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On a routine Westbound transatlantic crossing in 1910, an unremarkable Canadian Pacific liner called the S.S Montrose played host to a much more infamous passenger. Though no one onboard knew it at the time, there was a murderer in their midst.
Built in 1897 for Elder, Dempster & Company, the S.S Montrose became part of the Canadian Pacific Steamship fleet in 1903. She was just 444.3 feet in length and had a maximum width of 52 feet. She sported a low, squat profile topped with a single funnel. In short, even for the turn of the last century she was rather unremarkable when compared with the much larger, vastly more luxurious Cunard, Hapag, Holland America and White Star liners. But she got the job done, routinely sailing between Europe and Canada.
Much like the Montrose, Hawley Harvey Crippen was something of an unremarkable man. Modest and slight in appearance, Crippen was a homeopathic doctor who had worked for several years in the United States before moving to London with his wife, Corrine “Cora” Turner, a music hall performer who went by the stage name Belle Elmore. By all accounts, she was difficult to please, and continually harassed her husband. The couple lived at 39 Hilldrop Crescent in London, where they took lodgers to add to Crippen’s modest income.
Cora made little effort to hide her displeasure with her husband, and embarked on a string of not-so-subtle affairs with other men. While Crippen tolerated her behavior, it may have been because he’d embarked on an affair of his own with Ethel Le Neve, a young typist who had worked with him for almost a decade.
On January 17, 1910, Dr. Hawley Harvey Crippen purchased four grains of hyoscin, a drug routinely used in sedation. Four grains, however, was well beyond a normal dosage.
On January 31, 1910, after enjoying a game of whist with friends, Cora Turner vanished. In the days that followed, Crippen alternated the sale of her jewelery with spreading a note claiming she’d packed up and left him, bound for America. One of Turner’s stage performing friends was sufficiently concerned to contact Scotland Yard, where Chief Inspector Walter Dew became involved.
A veteran of the force, Dew had been involved in the search for Jack the Ripper some twenty-two years prior. He proceeded to interview Crippen and performed a cursory search of the house, but found nothing suspect in either. Crippen, however, was spooked: he disappeared along with Ethel Le Neve to Brussels.
The good Doctor’s sudden disappearance concerned Chief Inspector Dew enough to perform another, more exhaustive search of 39 Hilldrop Crescent. During these repeated searches, the remains of a human body were found buried beneath the basement floor, and a piece of skin was traced back to Cora Turner. The limbs and appendages belonging to the body were never found.
Crippen and Le Neve boarded the Montrose in Antwerp, Belgium destined for Montreal. Because of the increased media attention, they had disguised Ethel Le Neve as a boy. While the disguise may have worked admirably on the passengers of the Montrose, one person in particular had his doubts: Captain Harry Kendall.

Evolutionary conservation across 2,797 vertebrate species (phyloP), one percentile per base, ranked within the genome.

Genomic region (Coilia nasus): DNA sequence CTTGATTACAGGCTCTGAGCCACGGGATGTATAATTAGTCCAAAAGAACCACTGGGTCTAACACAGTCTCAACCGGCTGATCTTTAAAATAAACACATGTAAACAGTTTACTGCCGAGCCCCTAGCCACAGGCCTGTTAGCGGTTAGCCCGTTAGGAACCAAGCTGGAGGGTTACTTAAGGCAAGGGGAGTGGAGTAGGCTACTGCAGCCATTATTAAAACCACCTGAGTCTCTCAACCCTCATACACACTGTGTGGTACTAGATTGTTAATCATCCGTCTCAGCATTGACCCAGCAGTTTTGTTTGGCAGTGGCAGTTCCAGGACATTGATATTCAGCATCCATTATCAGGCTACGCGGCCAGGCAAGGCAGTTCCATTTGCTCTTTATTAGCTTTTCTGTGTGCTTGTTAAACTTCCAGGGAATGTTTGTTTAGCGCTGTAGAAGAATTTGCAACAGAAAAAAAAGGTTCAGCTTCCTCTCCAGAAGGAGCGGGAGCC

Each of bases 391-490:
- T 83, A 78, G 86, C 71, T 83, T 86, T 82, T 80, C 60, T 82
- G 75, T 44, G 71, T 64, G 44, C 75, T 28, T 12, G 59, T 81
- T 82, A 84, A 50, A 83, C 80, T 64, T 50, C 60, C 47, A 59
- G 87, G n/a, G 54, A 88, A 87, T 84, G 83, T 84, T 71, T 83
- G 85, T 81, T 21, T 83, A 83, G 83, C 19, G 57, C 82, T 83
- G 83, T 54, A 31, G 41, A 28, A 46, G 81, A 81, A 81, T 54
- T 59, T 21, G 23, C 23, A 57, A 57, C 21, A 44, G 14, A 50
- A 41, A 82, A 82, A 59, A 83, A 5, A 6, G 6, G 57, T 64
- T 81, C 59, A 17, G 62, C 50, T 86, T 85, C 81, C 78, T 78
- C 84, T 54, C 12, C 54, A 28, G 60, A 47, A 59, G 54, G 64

A strong seafaring man, Captain Kendall was nobody’s fool. Before steaming out of range of land-based transmitters, Captain Kendall ordered a telegraph sent to Scotland Yard advising them that Crippen was potentially onboard. Back in England, Chief Inspector Dew reacted immediately: he booked passage aboard White Star’s Laurentic. Much faster than the Montrose, the Laurentic passed the slower Canadian Pacific ship in the Atlantic and arrived in Quebec ahead of it.
When the Montrose entered the St. Lawrence River, Dew was ready: he’d disguised himself as a harbour pilot. As Dew was boarding the Montrose, Captain Kendall stealthily invited Crippen to watch the activities. Dew spied Crippen immediately and walked over, removing his cap as he did so.
“Good Morning, Dr. Crippen. Do you know me? I am Chief Inspector Walter Dew from Scotland Yard.”
After a brief pause, Crippen let out a sight and said, “Thank God it’s over. The suspense has been too great. I couldn’t stand it any longer.”
On Juy 31, 1910, Crippen and Le Neve were arrested aboard the Montrose and transported back to England onboard the White Star liner Megantic. It was the first time that a killer had been apprehended at sea thanks to the aid of the then-new Marconi Wireless.
Harvey Hawley Crippen stood trial at England’s Old Bailey court before being convicted and executed on November 23, 1910. He was 48 years old.
The Montrose sailed on until 1914, when she ran aground on December 20th after being sold to the British Admiralty for use as a blocking ship.
In 2007, it was argued that the remains found beneath the basement of 39 Hilldrop Crescent were not those of Cora Turner. While Crippen’s innocence is now being hotly debated, it begs the question: if that wasn’t Cora Turner, who was it?
Curious to know more about the Montrose and Dr. Crippen? Recommended reading: ‘Thunderstruck’ by Erik Larsson juxtaposes the invention of Marconi with the murderer it helped catch, Dr. Hawley Harvey Crippen.
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